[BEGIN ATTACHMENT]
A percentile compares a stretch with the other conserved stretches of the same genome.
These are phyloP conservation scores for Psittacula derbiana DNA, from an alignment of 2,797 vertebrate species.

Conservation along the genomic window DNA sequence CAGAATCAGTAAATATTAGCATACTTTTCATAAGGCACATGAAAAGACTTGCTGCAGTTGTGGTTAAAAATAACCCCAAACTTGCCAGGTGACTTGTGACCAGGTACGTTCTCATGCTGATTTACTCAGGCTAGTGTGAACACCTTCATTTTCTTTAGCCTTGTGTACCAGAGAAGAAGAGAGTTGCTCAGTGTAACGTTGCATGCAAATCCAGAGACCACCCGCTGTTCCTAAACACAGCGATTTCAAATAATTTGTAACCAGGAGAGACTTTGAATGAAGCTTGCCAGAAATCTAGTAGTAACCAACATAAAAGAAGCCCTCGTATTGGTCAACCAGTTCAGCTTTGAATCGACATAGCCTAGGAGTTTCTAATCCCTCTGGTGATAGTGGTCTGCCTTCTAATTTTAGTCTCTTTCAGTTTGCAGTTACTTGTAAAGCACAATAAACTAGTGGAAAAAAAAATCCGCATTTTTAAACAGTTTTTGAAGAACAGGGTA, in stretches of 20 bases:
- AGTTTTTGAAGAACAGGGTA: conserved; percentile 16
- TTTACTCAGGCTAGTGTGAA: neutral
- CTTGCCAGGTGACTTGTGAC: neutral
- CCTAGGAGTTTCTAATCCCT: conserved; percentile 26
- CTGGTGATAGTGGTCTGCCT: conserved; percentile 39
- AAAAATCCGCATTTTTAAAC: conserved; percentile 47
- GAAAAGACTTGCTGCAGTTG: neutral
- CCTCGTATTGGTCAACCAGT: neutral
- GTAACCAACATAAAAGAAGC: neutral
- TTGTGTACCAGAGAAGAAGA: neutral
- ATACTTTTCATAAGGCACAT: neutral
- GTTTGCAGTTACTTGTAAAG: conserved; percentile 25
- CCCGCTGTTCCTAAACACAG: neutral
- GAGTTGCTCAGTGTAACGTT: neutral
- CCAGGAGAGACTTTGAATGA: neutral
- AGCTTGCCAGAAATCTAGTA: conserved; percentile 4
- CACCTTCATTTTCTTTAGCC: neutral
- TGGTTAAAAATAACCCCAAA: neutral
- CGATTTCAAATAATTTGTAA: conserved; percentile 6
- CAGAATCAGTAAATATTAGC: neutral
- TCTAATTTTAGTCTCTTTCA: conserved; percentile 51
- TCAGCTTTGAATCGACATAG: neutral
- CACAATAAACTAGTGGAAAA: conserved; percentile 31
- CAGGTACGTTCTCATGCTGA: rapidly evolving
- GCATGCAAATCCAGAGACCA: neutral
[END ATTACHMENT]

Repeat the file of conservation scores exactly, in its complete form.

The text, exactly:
A percentile compares a stretch with the other conserved stretches of the same genome.
These are phyloP conservation scores for Psittacula derbiana DNA, from an alignment of 2,797 vertebrate species.

Conservation along the genomic window DNA sequence CAGAATCAGTAAATATTAGCATACTTTTCATAAGGCACATGAAAAGACTTGCTGCAGTTGTGGTTAAAAATAACCCCAAACTTGCCAGGTGACTTGTGACCAGGTACGTTCTCATGCTGATTTACTCAGGCTAGTGTGAACACCTTCATTTTCTTTAGCCTTGTGTACCAGAGAAGAAGAGAGTTGCTCAGTGTAACGTTGCATGCAAATCCAGAGACCACCCGCTGTTCCTAAACACAGCGATTTCAAATAATTTGTAACCAGGAGAGACTTTGAATGAAGCTTGCCAGAAATCTAGTAGTAACCAACATAAAAGAAGCCCTCGTATTGGTCAACCAGTTCAGCTTTGAATCGACATAGCCTAGGAGTTTCTAATCCCTCTGGTGATAGTGGTCTGCCTTCTAATTTTAGTCTCTTTCAGTTTGCAGTTACTTGTAAAGCACAATAAACTAGTGGAAAAAAAAATCCGCATTTTTAAACAGTTTTTGAAGAACAGGGTA, in stretches of 20 bases:
- AGTTTTTGAAGAACAGGGTA: conserved; percentile 16
- TTTACTCAGGCTAGTGTGAA: neutral
- CTTGCCAGGTGACTTGTGAC: neutral
- CCTAGGAGTTTCTAATCCCT: conserved; percentile 26
- CTGGTGATAGTGGTCTGCCT: conserved; percentile 39
- AAAAATCCGCATTTTTAAAC: conserved; percentile 47
- GAAAAGACTTGCTGCAGTTG: neutral
- CCTCGTATTGGTCAACCAGT: neutral
- GTAACCAACATAAAAGAAGC: neutral
- TTGTGTACCAGAGAAGAAGA: neutral
- ATACTTTTCATAAGGCACAT: neutral
- GTTTGCAGTTACTTGTAAAG: conserved; percentile 25
- CCCGCTGTTCCTAAACACAG: neutral
- GAGTTGCTCAGTGTAACGTT: neutral
- CCAGGAGAGACTTTGAATGA: neutral
- AGCTTGCCAGAAATCTAGTA: conserved; percentile 4
- CACCTTCATTTTCTTTAGCC: neutral
- TGGTTAAAAATAACCCCAAA: neutral
- CGATTTCAAATAATTTGTAA: conserved; percentile 6
- CAGAATCAGTAAATATTAGC: neutral
- TCTAATTTTAGTCTCTTTCA: conserved; percentile 51
- TCAGCTTTGAATCGACATAG: neutral
- CACAATAAACTAGTGGAAAA: conserved; percentile 31
- CAGGTACGTTCTCATGCTGA: rapidly evolving
- GCATGCAAATCCAGAGACCA: neutral